Using a Woodworking Jointer, Planer or Surfacer

To use a jointer, the board to be jointed is held with its face against the fence and the edge to be jointed resting on the infeed table.  The board is fed across the cutter head and onto the out feed table.  The knives in the revolving cutter head remove an amount of material and the relationship of the two tables and the fence keeps the board oriented in such a way that the result is an edge which is flat along its length and perpendicular to the board's face.

Using a surfacer or jointer to straighten timber
this is my image of a jointer that I posted to Wikipedia a while ago.

A jointer may also be used to flatten the face of a board, in which case the sole focus is to produce a flat surface on the face of the board and the fence is not used.  This procedure is often performed prior to edge jointing so that the board has a flat reference face for subsequent operations.

  • To straighten a piece of bent timber, the guard is temporarily swung out of the way.
  • The jointer, or surfacer as I call it, is switched on and the timber is slowly lowered to the position in the above sketch, with the hollow side down.
  • A few cuts are made out of the red section "A".
  • The timber is turned end for end and the same procedure is done to the section "B".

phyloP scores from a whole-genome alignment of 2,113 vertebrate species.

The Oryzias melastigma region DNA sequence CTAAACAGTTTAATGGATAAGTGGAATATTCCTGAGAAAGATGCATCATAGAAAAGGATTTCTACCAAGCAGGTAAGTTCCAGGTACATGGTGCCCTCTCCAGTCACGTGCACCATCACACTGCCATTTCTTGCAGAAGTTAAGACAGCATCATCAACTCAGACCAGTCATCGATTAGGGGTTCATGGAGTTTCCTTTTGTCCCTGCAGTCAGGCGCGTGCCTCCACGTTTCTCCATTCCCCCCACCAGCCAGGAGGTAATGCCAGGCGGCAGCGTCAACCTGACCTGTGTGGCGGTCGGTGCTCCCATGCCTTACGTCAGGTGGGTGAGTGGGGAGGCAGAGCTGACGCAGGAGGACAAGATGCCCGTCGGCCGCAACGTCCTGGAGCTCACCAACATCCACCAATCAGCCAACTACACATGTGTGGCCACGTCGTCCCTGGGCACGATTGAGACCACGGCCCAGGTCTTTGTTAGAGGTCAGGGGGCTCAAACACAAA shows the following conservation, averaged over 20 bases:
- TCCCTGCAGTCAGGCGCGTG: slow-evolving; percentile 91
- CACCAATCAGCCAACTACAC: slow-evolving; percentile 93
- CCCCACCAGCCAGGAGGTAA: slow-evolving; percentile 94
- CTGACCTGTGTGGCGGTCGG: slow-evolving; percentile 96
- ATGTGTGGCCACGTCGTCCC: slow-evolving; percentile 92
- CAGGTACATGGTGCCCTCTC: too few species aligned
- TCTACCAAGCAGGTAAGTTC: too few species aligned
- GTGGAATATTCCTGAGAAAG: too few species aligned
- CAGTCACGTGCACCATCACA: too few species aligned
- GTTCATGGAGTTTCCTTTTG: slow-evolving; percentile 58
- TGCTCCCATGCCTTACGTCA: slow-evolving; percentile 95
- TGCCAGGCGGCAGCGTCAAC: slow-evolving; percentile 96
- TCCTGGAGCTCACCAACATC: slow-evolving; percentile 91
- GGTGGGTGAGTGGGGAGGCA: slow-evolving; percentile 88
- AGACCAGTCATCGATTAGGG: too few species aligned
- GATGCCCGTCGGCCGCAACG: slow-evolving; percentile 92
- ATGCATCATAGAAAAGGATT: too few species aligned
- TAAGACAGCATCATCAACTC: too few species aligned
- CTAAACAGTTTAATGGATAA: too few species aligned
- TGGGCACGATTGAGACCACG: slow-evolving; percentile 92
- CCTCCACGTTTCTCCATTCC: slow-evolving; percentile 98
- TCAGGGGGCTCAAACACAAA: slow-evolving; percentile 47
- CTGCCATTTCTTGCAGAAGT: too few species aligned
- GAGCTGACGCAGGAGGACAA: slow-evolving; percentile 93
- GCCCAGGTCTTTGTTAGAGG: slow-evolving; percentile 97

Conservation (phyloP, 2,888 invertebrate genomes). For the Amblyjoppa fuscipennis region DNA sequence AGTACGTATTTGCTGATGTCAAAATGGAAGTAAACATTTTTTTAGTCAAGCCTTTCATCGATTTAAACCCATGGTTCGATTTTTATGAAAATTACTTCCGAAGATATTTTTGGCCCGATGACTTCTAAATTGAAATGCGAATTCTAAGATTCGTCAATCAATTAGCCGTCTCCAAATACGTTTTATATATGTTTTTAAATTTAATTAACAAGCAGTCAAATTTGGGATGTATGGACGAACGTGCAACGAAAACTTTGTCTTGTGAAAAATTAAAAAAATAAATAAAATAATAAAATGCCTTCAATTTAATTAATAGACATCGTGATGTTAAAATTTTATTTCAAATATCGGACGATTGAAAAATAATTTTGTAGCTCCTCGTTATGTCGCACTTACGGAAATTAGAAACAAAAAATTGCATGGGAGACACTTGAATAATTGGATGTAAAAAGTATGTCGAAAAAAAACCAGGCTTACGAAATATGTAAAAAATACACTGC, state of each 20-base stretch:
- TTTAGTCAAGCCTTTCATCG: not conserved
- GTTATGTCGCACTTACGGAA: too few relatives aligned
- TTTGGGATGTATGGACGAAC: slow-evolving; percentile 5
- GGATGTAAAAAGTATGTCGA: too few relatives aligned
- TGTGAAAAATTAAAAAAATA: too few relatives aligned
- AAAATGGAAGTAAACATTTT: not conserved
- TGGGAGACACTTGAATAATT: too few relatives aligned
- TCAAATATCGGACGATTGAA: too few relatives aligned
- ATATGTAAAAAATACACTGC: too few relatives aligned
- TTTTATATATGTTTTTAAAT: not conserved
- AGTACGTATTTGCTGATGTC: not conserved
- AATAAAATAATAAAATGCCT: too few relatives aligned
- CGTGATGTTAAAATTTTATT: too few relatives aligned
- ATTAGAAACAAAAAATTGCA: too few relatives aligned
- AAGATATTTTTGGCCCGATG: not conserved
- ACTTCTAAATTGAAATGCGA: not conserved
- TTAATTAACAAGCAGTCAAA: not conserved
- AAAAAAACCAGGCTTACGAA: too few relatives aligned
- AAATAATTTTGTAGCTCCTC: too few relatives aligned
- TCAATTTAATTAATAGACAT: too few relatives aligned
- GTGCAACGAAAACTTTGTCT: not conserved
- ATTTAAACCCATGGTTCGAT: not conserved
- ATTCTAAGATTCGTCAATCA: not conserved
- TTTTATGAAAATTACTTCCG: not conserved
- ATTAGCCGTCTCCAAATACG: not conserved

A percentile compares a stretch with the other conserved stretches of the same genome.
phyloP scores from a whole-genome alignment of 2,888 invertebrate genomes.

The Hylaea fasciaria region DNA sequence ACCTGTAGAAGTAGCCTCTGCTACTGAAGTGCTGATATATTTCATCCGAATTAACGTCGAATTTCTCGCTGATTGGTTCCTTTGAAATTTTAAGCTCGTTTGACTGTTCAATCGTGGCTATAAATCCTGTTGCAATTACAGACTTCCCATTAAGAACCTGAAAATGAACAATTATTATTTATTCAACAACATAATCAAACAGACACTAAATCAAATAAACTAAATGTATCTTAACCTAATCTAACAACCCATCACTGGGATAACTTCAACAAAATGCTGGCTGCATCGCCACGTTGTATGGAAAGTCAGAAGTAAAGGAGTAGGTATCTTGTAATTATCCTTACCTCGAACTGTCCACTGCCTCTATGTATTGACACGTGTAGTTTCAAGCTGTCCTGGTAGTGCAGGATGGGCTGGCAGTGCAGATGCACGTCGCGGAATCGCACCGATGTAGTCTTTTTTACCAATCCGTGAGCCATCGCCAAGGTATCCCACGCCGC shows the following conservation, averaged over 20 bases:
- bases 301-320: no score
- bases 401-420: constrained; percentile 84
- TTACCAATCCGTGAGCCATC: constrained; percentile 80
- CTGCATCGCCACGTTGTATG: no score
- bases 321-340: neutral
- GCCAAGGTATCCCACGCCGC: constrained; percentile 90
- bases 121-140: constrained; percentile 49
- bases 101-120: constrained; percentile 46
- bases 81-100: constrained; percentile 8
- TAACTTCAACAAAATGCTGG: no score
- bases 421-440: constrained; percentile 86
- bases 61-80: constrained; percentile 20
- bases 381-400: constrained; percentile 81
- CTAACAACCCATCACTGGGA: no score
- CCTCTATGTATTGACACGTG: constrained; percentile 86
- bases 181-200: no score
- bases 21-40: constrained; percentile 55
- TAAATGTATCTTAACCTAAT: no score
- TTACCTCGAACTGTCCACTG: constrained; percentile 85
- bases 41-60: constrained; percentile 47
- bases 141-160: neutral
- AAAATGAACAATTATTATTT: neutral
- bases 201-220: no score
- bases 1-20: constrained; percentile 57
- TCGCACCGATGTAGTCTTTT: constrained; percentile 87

• his is repeated as required with the operator sighting along the length of the timber from time to time to check on straightness of the timber.
  • The operator should be careful not to apply pressure in the middle of the work, and force it into a false straightness.
  • When the timber is almost straight, the guard is replaced and the last cut is made in the normal way.
Twisted material is treated in a similar way.
  • The operator lays the timber on the bed of the machine and rocks it slowly from side to side to estimate the amount of twist.
  • If there is say 20mm of twist in the board, he holds the board level and takes 10mm off one end, then repeats it for the other end
Jointers are also used for making rebates (also known as rabbets in North America) in finished timber.   The fence is set to the width of the rebate and the in feed table is set to the depth.  A jointer that is used for rebating has the outside ends of its blades also sharpened and set with a small clearance from the cutter head.

A jointer cannot be used to create a board of even thickness along its length. For this task, after jointing one face, a thickness planer can be used.

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Please Note! The information on this site is offered as a guide only!  When we are talking about areas where building regulations or safety regulations could exist,the information here could be wrong for your area.  It could be out of date!  Regulations breed faster than rabbits!
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